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  Qingdao to repel algae "green tide"  

  

 

The algae density increases as water temperature and salinity rise, and the outbreak may cause damage to fishery and aquaculture industries. 

  QINGDAO, Shandong, June 5 (Xinhua) -- Chinese marine authorities are working to protect China's eastern coasts from a "green tide" of algae currently drifting on the Yellow Sea.

  The North Sea branch of the State Oceanic Administration on Tuesday said the algae had been found in an area of 14,130 square kilometers of the Yellow Sea, and that a dense 165-square-km patch was of particular concern. It is invading coasts of Qingdao and Rizhao cities, both in Shandong Province.

  Authorities in Qingdao have deployed manpower to build barriers to stop algae from carpeting the shore and have mobilized people to clear the matter.

  The algae, though not toxic nor detrimental to water quality, ravages the ecosystem because it consumes large quantities of oxygen, thus suffocating other marine lives. It also has an impact on local sea tourism in summer travel seasons.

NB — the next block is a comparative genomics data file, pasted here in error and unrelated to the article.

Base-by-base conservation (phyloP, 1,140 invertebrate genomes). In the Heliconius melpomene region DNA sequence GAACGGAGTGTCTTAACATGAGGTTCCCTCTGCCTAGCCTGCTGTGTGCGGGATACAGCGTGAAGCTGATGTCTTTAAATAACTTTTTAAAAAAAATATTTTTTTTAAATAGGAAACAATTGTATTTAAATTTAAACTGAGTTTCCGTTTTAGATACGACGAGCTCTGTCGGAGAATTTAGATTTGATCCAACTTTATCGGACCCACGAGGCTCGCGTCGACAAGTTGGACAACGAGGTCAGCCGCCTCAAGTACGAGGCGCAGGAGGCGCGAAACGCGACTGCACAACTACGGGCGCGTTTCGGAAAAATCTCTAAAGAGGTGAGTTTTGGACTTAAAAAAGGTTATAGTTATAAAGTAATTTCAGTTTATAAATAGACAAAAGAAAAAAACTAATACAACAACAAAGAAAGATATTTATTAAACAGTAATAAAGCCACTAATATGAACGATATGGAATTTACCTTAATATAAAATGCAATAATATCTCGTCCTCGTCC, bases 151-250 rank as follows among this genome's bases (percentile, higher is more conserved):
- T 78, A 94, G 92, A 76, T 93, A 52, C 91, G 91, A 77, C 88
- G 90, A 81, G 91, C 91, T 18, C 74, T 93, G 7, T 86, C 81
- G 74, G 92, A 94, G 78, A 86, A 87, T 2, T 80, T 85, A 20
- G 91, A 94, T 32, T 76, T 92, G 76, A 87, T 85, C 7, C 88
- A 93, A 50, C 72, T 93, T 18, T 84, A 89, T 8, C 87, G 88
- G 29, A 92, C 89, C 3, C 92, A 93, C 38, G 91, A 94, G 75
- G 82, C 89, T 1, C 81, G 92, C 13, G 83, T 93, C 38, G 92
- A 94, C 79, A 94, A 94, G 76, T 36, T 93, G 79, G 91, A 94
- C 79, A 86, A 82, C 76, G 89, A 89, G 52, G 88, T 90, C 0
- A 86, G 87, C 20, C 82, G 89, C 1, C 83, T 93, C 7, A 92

The algae density increases as water temperature and salinity rise, and the outbreak may cause damage to fishery and aquaculture industries.

  Green algae emerged in the Yellow Sea in 2007. Local residents and soldiers removed tens of thousands of tonnes of it in 2008 before the Olympic Games' sailing events in Qingdao.

  However, the green tide is not everyone's nemesis. Some garment factories have found a use for it -- making fibers for hi-tech fabrics.

 

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